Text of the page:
Tabletalk Subscription
You have {{ remainingArticles }} free {{ counterWords }} remaining.You've accessed all your free articles.
Unlock the Archives for Free

Request your free, three-month trial to Tabletalk magazine. You’ll receive the print issue monthly and gain immediate digital access to decades of archives. This trial is risk-free. No credit card required.

Try Tabletalk Now

Already receive Tabletalk magazine every month?

Verify your email address to gain unlimited access.

{{ error }}Need help?

Matthew 21:18

“In the morning, as he was returning to the city, he became hungry.”

During the earliest centuries of church history, much of the theological debate centered around the identity of Jesus. Was He merely human? Was He God? Was He both? Was He neither? Over time, sustained reflection on the Apostolic testimony of the New Testament led the church to affirm Christ’s true deity. But, the church fathers also confessed Christ’s true humanity. The essentials of this teaching on the person of Christ were codified at the Council of Chalcedon in AD 451, and the confession produced by this council was adopted by the Protestant Reformers.

The Definition of Chalcedon says that in the one person of Christ are united a true human nature and a true divine nature without confusion, mixture, division, or separation. In other words, when the Son of God, who from all eternity possessed the divine nature, added to Himself a human nature, each nature retained its own attributes. The divine nature did not become human and the human nature did not become divine. Neither were the natures mixed together such that Christ was a strange human-divine hybrid, neither truly human nor truly divine. No, Christ was and remains the God-man. This is a mystery we cannot fully comprehend, but we must affirm it. If Christ is not truly human, He cannot atone for our sin, for only a human being can atone for the sin of other human beings. If Christ is not truly God, the atonement He offers does not have sufficient value to be applied to all the elect. If Christ is not the God-man, there is no salvation.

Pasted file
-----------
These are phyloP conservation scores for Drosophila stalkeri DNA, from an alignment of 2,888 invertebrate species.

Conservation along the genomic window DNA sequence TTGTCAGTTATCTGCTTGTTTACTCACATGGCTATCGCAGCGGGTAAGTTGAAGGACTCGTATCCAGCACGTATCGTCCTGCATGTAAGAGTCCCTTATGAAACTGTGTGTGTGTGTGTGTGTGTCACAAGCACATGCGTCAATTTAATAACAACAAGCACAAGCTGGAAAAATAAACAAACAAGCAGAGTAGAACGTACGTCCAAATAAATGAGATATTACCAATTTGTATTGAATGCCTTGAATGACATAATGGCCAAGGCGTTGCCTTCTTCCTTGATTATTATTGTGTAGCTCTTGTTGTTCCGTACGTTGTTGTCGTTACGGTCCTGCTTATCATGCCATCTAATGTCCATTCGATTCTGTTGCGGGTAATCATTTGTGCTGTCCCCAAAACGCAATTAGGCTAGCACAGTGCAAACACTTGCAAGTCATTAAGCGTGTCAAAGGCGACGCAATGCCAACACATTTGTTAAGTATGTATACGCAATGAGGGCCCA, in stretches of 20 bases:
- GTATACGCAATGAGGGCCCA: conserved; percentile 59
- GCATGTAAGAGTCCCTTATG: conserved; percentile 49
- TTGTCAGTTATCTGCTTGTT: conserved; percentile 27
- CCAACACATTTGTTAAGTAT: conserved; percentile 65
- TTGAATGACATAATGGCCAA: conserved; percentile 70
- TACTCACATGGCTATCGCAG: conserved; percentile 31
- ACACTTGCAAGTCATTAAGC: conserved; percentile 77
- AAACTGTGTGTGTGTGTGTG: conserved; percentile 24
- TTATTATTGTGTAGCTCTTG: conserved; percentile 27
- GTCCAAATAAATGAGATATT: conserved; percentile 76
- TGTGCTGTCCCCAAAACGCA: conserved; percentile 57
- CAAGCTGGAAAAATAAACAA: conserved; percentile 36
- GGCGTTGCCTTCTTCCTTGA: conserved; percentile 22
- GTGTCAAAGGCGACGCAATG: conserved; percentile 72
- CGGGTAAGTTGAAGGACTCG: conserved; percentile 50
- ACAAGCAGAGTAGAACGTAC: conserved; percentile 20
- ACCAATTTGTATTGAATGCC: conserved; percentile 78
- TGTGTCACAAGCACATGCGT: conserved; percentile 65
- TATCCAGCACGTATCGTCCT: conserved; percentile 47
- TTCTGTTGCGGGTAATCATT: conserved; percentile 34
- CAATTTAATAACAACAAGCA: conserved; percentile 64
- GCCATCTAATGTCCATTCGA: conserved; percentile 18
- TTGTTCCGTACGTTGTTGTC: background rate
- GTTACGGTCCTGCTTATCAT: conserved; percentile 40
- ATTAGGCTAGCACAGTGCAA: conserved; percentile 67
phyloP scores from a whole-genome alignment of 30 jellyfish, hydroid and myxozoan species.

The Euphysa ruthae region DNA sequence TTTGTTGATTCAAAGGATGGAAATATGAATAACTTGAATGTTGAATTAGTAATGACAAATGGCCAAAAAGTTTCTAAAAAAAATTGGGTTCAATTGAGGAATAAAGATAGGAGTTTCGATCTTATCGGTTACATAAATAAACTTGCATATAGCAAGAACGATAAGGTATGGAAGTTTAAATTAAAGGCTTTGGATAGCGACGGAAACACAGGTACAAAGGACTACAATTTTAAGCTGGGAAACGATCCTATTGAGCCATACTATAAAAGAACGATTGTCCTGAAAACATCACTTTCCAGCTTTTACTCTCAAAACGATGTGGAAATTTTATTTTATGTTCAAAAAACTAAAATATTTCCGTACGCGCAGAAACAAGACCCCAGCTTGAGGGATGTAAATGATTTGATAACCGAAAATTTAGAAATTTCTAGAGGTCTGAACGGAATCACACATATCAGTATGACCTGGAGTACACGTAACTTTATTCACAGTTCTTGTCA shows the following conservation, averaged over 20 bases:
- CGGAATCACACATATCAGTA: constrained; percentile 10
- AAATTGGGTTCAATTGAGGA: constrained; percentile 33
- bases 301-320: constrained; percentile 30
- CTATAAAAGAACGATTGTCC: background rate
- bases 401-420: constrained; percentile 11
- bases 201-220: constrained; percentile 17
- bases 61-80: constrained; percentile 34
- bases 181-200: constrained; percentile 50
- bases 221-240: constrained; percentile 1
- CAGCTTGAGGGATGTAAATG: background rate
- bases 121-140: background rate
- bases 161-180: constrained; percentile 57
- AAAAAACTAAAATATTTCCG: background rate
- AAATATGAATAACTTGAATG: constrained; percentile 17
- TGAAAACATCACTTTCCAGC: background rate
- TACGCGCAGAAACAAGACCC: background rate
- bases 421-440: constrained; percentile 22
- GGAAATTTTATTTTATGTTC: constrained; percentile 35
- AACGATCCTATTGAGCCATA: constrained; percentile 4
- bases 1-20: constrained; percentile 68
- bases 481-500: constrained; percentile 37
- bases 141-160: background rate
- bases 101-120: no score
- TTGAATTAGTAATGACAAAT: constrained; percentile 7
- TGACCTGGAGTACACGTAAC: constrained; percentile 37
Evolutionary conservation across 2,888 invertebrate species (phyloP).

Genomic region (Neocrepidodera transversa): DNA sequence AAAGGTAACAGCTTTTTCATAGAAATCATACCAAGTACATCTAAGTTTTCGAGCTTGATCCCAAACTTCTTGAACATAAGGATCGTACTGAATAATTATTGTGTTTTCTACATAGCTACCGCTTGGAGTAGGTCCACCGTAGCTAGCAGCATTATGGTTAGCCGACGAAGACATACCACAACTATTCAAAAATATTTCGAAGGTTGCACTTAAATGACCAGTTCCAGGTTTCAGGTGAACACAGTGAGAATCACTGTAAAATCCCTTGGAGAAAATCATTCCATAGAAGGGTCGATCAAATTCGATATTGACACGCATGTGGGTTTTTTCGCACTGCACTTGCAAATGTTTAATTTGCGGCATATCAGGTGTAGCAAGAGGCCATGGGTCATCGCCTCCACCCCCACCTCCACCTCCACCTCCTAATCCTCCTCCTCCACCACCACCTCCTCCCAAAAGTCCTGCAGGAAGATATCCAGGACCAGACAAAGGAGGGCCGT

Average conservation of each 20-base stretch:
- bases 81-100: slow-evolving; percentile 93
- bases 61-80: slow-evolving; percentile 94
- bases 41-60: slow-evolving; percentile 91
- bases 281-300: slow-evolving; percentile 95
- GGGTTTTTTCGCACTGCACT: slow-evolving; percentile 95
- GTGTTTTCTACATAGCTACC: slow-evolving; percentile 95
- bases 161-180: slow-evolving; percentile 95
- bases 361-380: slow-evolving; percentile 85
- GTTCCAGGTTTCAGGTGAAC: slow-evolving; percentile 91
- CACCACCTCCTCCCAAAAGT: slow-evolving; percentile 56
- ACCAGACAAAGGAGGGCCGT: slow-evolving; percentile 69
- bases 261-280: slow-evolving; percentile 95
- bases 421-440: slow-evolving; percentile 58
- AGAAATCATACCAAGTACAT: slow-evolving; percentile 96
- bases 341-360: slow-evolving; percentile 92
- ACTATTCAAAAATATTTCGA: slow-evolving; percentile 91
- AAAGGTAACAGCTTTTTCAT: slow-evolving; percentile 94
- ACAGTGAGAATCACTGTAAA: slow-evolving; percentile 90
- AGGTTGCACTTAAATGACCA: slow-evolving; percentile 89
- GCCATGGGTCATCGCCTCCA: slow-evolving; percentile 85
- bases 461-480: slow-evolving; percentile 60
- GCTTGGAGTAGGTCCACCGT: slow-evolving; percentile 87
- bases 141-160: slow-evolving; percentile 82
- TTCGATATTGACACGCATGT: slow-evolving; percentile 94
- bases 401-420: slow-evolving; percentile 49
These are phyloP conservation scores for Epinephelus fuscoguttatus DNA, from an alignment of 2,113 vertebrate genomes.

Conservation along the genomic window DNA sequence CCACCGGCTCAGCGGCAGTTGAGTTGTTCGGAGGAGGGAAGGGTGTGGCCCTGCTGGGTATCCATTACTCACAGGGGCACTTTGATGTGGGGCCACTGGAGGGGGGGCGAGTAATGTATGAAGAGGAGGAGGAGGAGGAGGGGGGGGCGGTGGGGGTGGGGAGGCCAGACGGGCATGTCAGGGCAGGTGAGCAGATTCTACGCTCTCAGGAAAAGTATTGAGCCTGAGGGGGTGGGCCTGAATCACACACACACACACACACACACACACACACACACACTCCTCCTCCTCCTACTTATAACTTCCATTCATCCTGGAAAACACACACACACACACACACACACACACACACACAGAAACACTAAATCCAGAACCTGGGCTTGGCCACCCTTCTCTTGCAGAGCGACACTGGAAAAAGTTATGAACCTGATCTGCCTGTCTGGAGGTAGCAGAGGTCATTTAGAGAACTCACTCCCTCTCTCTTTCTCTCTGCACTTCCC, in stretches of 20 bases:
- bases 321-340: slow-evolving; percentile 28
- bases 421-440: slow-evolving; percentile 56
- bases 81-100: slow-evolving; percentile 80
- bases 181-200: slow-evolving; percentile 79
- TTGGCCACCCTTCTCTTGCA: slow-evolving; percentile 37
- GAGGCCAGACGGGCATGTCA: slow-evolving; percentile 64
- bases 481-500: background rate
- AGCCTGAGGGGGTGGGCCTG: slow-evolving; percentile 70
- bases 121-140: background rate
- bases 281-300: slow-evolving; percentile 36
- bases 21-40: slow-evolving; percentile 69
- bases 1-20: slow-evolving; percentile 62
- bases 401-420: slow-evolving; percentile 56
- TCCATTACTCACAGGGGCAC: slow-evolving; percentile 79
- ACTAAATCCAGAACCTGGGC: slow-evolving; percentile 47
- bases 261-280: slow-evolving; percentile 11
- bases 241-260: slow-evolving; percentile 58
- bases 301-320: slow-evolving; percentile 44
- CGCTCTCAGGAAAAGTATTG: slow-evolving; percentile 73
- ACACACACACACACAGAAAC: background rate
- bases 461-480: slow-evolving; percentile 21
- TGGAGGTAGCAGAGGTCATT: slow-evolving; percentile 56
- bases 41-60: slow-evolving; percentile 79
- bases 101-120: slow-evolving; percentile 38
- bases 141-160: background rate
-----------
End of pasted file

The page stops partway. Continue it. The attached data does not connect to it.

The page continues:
Many passages of Scripture teach the true humanity of Jesus. For example, today’s passage describes the hunger of Jesus (Matt. 21:18). The ability to get hungry is an attribute of Christ’s human nature, for God has no need of anything, even food. Similarly, Christ’s growing weary and sleeping also reveal His human nature, for God neither slumbers nor sleeps (Mark 4:38; see Ps. 121:4). At a few points in His ministry, Christ also expressed ignorance of certain things (Matt. 24:36). Again, that is a revelation of Christ’s humanity, for God is omniscient, and in His divine nature Christ is omniscient as well.

Importantly, Christ’s humanity enabled Him to be tempted. Because He became like us in all respects except for sin, our Lord could be tempted as a man, and so He can help us when we are tempted (Heb. 2:17–18). He is not far removed from what we face, but having walked through it Himself, He can give us what we need to fight against sin.

Coram Deo Living before the face of God

Christ is our Lord but He is not a master who is unapproachable or who does not understand us. Having taken on our flesh, He is able to sympathize with us and He knows what we need for strength in our weakness. Let us not be afraid to run to Him when we are being tempted or to rest in His strength. He can sustain us in all things no matter how difficult they become.

For Further Study
  • Luke 24:36–43
  • John 11:35
  • Philippians 2:5–11
  • 2 John 7
Related Scripture

The Divine Nature of Christ

Jesus The Last Adam

Keep Reading Why We Are Reformed

From the May 2017 Issue
May 2017 Issue